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Stay on top of new ladder standards

01 November 2017

According to the Health and Safety Executive (HSE), there are approximately 622,000 cases of reportable work-related accidences occur in the UK each year. Such accidents often involve ladders.

The European Committee for Standardisation therefore recently published the standards EN 131-1 and 2. The guidelines describe new design and test requirements. As of January 2018, ladders used in commercial operations fulfil all criteria for structural stability and load capacity. As a manufacturer, ZARGES is early on emphasising safety and informing construction and industrial companies about the implications of EN 131. The access technology specialist is already offering ladders that comply with the new standards.
As new regulations and guidelines are released, companies must understand how the changes will affect them. In the context of the standards EN 131-1 and 2, this can be summarised as follows: the new standard will include a “Professional” category that will replace BS 2037 Class 1, the current standard for industrial and heavy-duty ladders, in addition all leaning ladders that are three metres or longer will have to be equipped with a base stabiliser to ensure stability. Along with stricter test requirements in terms of stile strength and slip-resistance, EN 131-2 also sets out additional regulations for mechanical durability tests and torsion tests. Other guidelines concern the use of combination ladders as well as the categorisation of access systems. The new regulation will take effect as of 1 January 2018 in the UK and throughout Europe and will affect companies of all industries and sizes.  
What is going happen in 2018?

Ladders are ubiquitous in industry and skilled trades and the new standard is intended to reduce the number of accidents and fatalities in the workplace. However, EN 131 does not expressly prohibit the continued use of ladders that are already in use. Commercial users in the UK and Europe, such as companies, skilled workers or public authorities, are merely asked to adhere to the respective workplace regulations. "Companies are currently in somewhat of a grey area. On the one hand, even though EN 131-1 and 2 have already been adopted, ladders made according to the old standard are still allowed to be sold in the UK until October 2020 at the latest, according to BSI Assurance" explains Rainer Üblacker, Head of R&D at ZARGES. "Companies that now invest in new ladders would effectively have to retrofit their existing ladders or buy new ones in the near future. On the other hand, the guidelines are not clearly defined. This creates uncertainty." In order to avoid this and offer customers security in the future, ZARGES is already able to offer ladders and stepladder that conform to the new standards.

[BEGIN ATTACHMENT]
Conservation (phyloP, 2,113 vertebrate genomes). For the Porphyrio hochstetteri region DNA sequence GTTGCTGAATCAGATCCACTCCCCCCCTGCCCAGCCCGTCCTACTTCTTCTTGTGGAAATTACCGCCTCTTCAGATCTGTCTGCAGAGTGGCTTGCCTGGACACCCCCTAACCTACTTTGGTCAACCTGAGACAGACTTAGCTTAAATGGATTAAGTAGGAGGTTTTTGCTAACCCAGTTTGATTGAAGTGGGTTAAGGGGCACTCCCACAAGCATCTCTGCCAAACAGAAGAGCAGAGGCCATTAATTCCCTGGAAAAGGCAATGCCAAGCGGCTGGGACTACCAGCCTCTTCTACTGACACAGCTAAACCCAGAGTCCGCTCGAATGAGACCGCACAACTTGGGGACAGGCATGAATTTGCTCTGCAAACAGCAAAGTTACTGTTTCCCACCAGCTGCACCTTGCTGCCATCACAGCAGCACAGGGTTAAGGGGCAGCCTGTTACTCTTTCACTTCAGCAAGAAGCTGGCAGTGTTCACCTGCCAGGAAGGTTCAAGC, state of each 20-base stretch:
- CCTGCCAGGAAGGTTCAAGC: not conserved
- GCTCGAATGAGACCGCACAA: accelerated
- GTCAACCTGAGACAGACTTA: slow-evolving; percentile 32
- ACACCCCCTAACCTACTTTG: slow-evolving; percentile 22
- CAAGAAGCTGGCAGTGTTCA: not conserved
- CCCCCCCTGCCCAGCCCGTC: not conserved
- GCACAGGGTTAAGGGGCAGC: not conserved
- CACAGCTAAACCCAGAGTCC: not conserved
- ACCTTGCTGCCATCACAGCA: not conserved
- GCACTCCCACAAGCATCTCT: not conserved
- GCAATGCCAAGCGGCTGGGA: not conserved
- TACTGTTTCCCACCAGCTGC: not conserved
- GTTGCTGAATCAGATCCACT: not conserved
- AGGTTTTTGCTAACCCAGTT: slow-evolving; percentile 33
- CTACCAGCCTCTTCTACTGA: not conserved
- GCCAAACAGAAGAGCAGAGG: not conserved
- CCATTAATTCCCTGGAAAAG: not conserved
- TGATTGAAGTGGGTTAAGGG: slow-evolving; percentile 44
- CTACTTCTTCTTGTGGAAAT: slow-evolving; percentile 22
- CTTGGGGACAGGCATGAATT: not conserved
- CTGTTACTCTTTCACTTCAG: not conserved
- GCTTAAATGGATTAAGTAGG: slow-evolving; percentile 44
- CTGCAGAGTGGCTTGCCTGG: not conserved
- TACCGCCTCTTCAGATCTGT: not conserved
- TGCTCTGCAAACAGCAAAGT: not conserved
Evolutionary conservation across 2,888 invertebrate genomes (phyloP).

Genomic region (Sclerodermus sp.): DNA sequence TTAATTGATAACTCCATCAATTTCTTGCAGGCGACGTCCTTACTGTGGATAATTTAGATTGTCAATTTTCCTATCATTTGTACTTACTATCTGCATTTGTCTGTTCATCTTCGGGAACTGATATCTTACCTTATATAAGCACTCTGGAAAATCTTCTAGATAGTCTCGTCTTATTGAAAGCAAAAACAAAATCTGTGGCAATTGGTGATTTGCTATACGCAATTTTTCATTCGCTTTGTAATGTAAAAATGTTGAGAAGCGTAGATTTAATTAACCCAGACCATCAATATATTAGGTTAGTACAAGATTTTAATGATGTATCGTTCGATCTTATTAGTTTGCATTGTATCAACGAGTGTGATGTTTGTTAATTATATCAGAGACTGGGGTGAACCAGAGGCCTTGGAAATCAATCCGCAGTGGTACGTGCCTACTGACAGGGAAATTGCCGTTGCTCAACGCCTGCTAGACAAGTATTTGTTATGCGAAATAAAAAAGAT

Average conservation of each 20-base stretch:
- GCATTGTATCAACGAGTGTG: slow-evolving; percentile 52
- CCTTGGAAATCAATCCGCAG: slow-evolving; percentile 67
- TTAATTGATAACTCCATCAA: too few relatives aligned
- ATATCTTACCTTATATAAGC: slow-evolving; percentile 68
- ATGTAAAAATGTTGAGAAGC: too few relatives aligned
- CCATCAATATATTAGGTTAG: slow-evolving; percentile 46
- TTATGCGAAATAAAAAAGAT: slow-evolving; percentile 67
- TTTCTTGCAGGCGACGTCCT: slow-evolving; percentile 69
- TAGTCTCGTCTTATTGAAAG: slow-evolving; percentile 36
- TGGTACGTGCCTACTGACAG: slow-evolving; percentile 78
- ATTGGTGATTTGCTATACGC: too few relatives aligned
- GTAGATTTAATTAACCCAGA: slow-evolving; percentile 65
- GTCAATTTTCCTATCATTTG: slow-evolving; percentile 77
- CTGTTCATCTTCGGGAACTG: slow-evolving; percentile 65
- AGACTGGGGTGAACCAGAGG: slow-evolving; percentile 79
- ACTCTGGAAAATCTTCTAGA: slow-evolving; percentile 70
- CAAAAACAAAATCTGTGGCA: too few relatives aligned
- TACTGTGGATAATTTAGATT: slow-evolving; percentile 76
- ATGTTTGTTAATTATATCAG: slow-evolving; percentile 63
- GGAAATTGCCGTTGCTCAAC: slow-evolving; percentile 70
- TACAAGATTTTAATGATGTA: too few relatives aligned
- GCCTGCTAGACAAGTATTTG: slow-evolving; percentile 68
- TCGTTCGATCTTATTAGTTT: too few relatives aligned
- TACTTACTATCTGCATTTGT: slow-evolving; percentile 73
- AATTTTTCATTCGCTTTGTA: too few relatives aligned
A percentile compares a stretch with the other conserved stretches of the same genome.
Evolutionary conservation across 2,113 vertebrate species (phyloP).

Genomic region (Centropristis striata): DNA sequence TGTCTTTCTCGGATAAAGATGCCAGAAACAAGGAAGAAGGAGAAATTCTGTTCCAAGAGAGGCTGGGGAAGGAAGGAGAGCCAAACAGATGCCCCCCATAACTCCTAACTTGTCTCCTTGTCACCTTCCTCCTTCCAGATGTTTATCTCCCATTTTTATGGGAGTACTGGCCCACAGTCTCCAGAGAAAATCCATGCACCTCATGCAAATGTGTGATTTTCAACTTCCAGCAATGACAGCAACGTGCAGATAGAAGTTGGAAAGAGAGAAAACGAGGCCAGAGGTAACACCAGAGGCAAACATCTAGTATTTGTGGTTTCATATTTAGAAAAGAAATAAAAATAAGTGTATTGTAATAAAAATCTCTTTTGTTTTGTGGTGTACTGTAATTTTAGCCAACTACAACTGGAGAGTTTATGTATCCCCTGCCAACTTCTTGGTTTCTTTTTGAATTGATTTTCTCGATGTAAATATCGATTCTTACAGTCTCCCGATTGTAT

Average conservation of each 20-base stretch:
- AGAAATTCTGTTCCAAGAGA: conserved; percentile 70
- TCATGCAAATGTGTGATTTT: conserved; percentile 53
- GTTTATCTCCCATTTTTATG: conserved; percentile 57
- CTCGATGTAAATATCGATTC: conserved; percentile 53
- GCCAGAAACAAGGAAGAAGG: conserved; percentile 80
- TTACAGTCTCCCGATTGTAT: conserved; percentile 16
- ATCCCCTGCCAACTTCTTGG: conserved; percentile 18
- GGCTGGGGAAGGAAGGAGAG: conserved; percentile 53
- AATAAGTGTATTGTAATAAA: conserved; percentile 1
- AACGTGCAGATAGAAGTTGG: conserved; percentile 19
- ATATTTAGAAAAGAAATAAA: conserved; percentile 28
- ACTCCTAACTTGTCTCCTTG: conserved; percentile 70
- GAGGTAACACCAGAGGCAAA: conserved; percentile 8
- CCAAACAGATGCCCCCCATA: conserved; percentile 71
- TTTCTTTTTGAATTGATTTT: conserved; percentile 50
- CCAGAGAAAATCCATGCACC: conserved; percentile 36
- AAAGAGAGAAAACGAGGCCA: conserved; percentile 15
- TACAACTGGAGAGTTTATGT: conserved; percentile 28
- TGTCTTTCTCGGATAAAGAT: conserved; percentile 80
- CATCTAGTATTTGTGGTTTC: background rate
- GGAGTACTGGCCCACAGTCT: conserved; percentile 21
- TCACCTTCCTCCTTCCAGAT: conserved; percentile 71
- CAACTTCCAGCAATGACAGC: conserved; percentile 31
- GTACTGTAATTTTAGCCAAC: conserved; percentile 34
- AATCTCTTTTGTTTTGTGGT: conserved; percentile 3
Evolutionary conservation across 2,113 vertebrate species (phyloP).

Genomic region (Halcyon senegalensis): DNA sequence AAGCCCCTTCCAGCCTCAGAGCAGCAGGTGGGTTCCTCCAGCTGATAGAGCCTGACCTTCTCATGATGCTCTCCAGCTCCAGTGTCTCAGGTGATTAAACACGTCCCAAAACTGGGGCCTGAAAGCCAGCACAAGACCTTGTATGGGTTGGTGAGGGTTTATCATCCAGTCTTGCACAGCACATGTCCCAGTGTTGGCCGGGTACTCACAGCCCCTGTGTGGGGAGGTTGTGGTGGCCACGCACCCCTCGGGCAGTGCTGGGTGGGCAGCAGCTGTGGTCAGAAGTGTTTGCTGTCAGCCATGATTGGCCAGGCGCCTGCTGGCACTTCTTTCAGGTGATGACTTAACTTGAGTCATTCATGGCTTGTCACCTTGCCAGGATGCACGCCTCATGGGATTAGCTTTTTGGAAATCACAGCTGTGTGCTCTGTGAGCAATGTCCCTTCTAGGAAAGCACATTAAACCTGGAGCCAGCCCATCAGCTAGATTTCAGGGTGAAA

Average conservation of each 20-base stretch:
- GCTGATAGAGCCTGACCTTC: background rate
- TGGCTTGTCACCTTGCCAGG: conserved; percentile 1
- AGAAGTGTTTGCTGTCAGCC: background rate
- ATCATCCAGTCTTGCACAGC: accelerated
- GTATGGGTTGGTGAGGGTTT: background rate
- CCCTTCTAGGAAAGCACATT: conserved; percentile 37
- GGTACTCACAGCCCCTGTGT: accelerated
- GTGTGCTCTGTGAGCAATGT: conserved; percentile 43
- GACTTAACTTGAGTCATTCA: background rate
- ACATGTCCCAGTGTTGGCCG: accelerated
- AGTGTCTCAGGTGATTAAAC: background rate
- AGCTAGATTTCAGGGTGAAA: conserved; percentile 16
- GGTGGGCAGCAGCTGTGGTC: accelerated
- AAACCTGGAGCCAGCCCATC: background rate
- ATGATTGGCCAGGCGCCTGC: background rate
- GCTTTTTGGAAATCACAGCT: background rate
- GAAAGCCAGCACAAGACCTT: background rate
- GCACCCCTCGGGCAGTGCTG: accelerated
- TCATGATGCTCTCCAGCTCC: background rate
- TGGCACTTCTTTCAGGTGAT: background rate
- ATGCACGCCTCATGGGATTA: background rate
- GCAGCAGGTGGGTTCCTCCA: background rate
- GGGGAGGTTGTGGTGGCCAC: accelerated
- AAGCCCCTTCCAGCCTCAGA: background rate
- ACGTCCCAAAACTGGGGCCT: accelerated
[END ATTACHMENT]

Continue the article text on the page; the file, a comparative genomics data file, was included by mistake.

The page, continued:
Recognising demand – avoiding dangers – capitalising on opportunities
A binding regulation that does not make implementation compulsory is confusing for many companies. ZARGES therefore is putting more emphasis on transparency. This is because not all ladders need to be replaced within the scope of the new EU standard. Ladders that are state-of-the-art can continue to be used in the future. In order to identify these models and consequently create financial security, companies should ask their safety officer to perform a risk assessment as soon as possible. The officer must decide whether existing ladders may continue to be used. "Whoever wants to be on the safe side in the long term should try to consistently take account of the guidelines laid down by the lawmakers. It does not cost as much time and money as one might fear," explains Üblacker. He recommends that all systems be tested for weak points as part of the mandatory annual ladder inspection and regularly modified as necessary.  

Top tips on the right approach to ladders according to EN 131-1 and 2

  • Regularly inspect ladders: it is recommended that ladders that are subject to frequent use should be inspected at least once every three months
  • Take note of the inspector's qualification: An inspection is considered legally compliant only when it is performed by a certified in-house safety officer or a trained employee of a specialist company
  • Perform retrofitting: Access systems can be retrofitted to comply with regulations. For example, a base stabiliser can be added to a leaning ladder in accordance with EN 131-1
  • Safety first: In addition to annual inspections, companies should always keep an eye on the safety of their ladders and access systems. Specialist companies and manufacturers, such as ZARGES, offer relevant instructions and information.